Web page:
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Hurricane Erick barrels up Mexico's Pacific coast

This image shows Hurricane Erick moving up the western coast of Mexico on July 6, 2013
This image shows Hurricane Erick moving up the western coast of Mexico on July 6, 2013. Hurricane Erick barreled up the western coast of Mexico Saturday, bringing with it the danger of flash floods and landslides, forecasters said.

Hurricane Erick barreled up the western coast of Mexico Saturday, bringing with it the danger of flash floods and landslides, forecasters said.

As of 1800 GMT, Erick packed winds of 80 miles (130 kilometers) per hour as it moved to the northwest along the Mexican coastline about 85 miles (140 kilometers) south of Manzanillo, Mexico.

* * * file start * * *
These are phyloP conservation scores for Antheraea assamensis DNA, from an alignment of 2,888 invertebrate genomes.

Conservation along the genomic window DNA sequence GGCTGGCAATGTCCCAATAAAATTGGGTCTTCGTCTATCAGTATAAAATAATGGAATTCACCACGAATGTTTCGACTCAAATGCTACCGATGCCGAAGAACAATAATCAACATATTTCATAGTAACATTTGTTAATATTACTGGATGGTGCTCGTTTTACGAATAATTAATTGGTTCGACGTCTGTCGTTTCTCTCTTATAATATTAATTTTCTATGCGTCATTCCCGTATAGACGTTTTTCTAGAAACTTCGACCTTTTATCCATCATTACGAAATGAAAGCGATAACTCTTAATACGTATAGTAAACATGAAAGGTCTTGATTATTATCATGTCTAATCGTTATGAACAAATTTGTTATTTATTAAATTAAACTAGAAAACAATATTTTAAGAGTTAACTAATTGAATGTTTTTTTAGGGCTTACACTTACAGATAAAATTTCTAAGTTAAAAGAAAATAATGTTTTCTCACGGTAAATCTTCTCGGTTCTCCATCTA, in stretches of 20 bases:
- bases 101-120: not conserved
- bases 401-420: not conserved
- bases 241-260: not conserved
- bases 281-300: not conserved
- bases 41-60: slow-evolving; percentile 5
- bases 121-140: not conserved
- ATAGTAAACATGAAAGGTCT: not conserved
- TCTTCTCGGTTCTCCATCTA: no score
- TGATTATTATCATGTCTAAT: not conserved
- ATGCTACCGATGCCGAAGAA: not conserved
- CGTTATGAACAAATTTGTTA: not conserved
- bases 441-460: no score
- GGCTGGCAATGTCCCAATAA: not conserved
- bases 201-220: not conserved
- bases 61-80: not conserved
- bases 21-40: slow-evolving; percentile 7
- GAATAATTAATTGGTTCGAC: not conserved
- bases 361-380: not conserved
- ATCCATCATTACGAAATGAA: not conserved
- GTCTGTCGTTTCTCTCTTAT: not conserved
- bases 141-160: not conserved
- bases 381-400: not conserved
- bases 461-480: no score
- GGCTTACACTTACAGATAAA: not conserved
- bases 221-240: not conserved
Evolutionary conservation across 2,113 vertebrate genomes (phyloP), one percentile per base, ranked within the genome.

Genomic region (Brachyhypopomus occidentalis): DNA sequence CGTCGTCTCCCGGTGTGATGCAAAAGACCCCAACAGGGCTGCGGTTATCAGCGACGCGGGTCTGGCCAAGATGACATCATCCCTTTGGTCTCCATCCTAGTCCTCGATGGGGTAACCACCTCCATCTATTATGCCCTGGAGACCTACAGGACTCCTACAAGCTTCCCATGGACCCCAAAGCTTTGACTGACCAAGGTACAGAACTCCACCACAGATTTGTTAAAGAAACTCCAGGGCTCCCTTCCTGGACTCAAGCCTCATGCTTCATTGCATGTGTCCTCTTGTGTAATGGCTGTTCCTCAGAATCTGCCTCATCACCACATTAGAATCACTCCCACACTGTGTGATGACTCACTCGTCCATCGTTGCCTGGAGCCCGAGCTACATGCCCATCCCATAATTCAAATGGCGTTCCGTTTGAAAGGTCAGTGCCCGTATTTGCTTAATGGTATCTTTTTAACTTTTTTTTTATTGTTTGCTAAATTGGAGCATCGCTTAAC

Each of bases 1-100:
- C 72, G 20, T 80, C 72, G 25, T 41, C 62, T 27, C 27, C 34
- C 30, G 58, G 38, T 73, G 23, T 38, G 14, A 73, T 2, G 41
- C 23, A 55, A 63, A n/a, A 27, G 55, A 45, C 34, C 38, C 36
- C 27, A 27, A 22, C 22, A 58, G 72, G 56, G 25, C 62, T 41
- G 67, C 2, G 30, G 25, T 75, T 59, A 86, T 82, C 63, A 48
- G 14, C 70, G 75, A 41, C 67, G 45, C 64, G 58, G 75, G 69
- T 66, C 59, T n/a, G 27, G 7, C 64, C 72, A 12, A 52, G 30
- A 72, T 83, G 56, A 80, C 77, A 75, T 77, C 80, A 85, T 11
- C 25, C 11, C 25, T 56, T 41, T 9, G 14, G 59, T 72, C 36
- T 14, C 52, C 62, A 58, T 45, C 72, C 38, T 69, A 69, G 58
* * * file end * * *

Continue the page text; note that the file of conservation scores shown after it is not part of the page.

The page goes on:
The storm ambled up the Pacific coast at about nine miles (15 kilometers) per hour, the US National Hurricane Center in Miami said.

A hurricane watch was in effect from Punta San Telmo to Cabo Corrientes, with tropical storm warnings for areas further west.

"Hurricane conditions are possible in the hurricane watch area tonight and Sunday," the NHC said in its latest bulletin.

"Tropical storm conditions are likely to spread westward across the Mexican coast in the warned area today through Sunday," it added.

The storm was expected to weaken on Sunday without making landfall as it approached the southern California Baja peninsula.

Mexica's national weather service has recommended the coastal population of Oaxaca, Guerrero, Michoacan, Colima and Jalisco get ready for torrential rains, powerful waves, flooding, landslides and strong winds.

The storm could drop up to eight inches of rainfall in some spots, the NHC warned, saying "these rains could cause life-threatening flash floods and mud slides."

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